El_Cadejo's avatar

@gorillapaws I don’t know if that is everywhere, but that is how it works in my area(east coast) as well as out in The Rockies. I don’t see why it’d be different in other places. When I took my wilderness survival class they taught us about it and said if you do end up needing to call for a helicopter for rescue you’re looking at something 10–15k

ETpro's avatar

@josie Actually, Savonarola was a skilled con man in the game of exploiting human gullibility. Sadly for him, there were other exploiters who had a much larger power base from which to profit on man’s inherent stupidity; and Savonarola’s cut of their take in in con job was intolerable to them.

Thammuz's avatar

No that’s just dumb. Man has always been pushing its limits, if we adopted that mindset earlier we’d be amish, or still living on trees, it’s insane.

KNOWITALL's avatar

@SecondHandStoke My answer was tongue in cheek because I felt sure if I approved of human exploration a liberal would start bashing me for not caring about the poor less fortunate. ;)

SecondHandStoke's avatar

^I understand:

Why spend to reach for the stars when we could put free ATM’s on every corner of a poor neighborhood?

Do we really think they consider preventing our world from being decimated by an asteroid or comet important?

Seek's avatar

^ Investing in science and technology creates well-paying jobs.

The sooner we get those Martian Hotels, the sooner we can start hiring interplanetary taxi drivers.

SecondHandStoke's avatar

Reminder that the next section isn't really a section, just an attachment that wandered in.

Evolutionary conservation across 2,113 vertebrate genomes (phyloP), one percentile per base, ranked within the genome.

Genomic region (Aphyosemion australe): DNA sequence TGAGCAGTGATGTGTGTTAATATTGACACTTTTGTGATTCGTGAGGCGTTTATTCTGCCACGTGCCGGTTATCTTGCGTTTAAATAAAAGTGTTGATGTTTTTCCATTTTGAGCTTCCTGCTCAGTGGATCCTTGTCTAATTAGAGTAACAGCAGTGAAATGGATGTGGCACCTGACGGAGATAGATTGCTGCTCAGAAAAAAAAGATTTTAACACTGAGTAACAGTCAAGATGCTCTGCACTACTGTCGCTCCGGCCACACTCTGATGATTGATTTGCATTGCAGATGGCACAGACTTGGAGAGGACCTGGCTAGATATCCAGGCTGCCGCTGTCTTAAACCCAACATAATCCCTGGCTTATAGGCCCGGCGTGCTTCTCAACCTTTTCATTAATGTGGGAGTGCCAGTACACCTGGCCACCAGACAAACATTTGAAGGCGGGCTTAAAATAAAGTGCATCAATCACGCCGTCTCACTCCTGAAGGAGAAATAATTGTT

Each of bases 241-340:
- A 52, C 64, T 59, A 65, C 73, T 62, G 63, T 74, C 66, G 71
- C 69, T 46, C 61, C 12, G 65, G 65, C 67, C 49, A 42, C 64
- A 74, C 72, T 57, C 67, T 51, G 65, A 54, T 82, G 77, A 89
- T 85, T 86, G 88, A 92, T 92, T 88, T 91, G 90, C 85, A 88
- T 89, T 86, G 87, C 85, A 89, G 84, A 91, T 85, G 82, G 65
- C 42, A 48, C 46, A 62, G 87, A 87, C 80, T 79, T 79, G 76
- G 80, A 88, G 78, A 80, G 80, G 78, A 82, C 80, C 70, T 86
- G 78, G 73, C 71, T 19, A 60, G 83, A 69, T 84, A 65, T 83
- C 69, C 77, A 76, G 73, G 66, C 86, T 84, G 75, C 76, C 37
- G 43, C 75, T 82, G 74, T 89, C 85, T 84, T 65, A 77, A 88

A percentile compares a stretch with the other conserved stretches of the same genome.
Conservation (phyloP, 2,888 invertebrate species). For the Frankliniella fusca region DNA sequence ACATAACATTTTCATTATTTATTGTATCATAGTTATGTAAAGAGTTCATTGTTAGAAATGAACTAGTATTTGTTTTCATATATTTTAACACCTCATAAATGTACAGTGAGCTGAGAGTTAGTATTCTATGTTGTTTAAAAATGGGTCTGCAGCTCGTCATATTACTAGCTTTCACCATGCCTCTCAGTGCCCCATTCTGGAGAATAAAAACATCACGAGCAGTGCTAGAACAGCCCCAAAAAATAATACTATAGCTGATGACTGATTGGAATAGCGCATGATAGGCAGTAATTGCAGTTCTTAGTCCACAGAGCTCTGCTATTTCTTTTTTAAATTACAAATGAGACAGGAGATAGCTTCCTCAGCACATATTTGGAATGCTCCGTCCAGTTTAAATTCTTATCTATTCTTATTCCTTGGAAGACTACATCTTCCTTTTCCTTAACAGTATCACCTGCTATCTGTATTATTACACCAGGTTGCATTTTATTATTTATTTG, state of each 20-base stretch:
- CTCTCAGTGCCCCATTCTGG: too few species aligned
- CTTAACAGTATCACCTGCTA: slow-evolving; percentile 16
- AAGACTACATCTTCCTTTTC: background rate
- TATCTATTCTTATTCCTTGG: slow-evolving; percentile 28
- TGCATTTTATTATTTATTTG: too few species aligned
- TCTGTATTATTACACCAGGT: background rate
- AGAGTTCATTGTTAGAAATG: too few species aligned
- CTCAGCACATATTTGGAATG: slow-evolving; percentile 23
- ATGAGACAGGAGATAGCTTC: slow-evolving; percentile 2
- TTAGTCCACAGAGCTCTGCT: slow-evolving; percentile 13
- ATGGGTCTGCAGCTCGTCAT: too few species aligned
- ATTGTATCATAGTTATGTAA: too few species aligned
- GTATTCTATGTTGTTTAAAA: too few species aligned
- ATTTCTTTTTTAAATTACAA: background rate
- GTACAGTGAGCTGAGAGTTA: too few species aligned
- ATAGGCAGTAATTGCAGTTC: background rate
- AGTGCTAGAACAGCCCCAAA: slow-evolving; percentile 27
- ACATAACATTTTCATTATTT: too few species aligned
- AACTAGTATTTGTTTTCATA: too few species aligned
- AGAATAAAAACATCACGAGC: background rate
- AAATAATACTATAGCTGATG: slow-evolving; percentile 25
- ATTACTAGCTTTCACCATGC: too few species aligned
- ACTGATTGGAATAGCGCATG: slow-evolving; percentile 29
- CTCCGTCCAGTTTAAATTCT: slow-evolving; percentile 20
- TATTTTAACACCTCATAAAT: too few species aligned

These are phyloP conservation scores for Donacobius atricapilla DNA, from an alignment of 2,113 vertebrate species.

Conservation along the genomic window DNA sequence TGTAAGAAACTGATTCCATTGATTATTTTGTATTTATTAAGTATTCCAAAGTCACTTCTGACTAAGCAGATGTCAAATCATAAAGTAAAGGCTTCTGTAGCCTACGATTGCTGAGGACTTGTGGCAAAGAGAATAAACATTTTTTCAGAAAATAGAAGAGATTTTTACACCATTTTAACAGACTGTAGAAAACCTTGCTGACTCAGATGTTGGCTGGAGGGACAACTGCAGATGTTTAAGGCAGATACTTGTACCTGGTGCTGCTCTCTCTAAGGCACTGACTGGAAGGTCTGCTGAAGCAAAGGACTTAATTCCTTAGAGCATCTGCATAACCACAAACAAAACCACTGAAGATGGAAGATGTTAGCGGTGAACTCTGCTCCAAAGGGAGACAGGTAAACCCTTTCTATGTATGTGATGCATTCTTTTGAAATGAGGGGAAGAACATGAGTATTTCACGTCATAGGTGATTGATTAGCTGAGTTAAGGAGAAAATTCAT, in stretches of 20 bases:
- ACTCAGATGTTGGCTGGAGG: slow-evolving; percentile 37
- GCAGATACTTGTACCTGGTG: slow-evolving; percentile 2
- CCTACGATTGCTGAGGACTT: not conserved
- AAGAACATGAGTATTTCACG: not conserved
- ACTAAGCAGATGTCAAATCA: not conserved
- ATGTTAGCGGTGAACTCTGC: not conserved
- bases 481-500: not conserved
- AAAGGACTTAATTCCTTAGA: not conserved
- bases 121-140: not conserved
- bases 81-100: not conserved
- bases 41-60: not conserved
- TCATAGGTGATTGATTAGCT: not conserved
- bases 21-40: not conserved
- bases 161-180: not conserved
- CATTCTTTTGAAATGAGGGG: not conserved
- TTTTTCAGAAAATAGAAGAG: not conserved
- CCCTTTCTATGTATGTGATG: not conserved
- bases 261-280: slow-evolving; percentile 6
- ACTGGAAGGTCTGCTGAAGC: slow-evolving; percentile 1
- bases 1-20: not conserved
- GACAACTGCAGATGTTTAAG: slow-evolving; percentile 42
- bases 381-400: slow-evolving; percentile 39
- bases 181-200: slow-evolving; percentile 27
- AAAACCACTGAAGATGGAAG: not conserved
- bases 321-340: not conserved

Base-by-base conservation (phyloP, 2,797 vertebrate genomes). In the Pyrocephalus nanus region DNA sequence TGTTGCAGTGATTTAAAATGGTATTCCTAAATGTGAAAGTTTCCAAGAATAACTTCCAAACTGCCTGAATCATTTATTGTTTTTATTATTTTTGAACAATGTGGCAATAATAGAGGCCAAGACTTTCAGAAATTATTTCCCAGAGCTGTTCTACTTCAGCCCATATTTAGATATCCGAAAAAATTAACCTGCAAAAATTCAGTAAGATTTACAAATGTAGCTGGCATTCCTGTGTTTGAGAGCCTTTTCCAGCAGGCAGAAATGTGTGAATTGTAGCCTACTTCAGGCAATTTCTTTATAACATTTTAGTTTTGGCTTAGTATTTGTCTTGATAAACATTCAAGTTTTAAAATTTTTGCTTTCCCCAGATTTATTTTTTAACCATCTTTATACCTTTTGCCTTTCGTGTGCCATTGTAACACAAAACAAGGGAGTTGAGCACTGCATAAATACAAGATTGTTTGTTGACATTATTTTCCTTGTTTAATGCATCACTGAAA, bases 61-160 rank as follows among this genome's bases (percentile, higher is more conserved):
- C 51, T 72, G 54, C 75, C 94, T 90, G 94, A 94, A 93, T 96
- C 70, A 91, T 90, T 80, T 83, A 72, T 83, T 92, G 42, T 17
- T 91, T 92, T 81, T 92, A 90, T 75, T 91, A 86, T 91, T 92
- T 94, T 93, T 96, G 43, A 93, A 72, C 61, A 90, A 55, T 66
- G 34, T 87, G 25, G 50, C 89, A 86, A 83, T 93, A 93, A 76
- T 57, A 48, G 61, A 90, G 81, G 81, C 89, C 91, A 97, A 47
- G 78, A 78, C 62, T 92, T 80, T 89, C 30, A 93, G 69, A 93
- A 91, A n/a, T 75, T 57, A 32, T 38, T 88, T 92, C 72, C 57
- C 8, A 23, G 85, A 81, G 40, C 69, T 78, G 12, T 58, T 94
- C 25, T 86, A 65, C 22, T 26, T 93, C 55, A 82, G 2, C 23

^I’m not sure but just in case:

I was employing sarcasm.

Hey, don’t your people visit us first?

ragingloli's avatar

I do not see the aristocrats doing any investments in space exploration either, let alone defence against asteroids.
Do you really think they consider that important, compared to their holy short term profit?

SecondHandStoke's avatar

SecondHandStoke or GTFO.

SavoirFaire's avatar

@SecondHandStoke I think you might find Fluther’s tilde convention for denoting sarcasm useful.

@KNOWITALL Perhaps you should get past your straw man conception of liberals (and leftists more generally). Exploration need not be a partisan endeavor. It was John F. Kennedy who committed the US to reaching the moon, and it was George W. Bush who committed the US to reaching Mars. And while many Republicans seem committed to slashing NASA’s funding, it remains the case that this is an area where we can find some agreement among various political factions. Why try to increase the divide, then?

El_Cadejo's avatar

@Thammuz ” And lots of the people were mean, and most of them were miserable, even the ones with digital watches. Many were increasingly of the opinion that they’d all made a big mistake in coming down from the trees in the first place. And some said that even the trees had been a bad move, and that no one should ever have left the oceans.”

Thammuz's avatar

@uberbatman precisely what i had in mind when i wrote my post.

SecondHandStoke's avatar

^^I heard that in the narrator’s voice when I read it.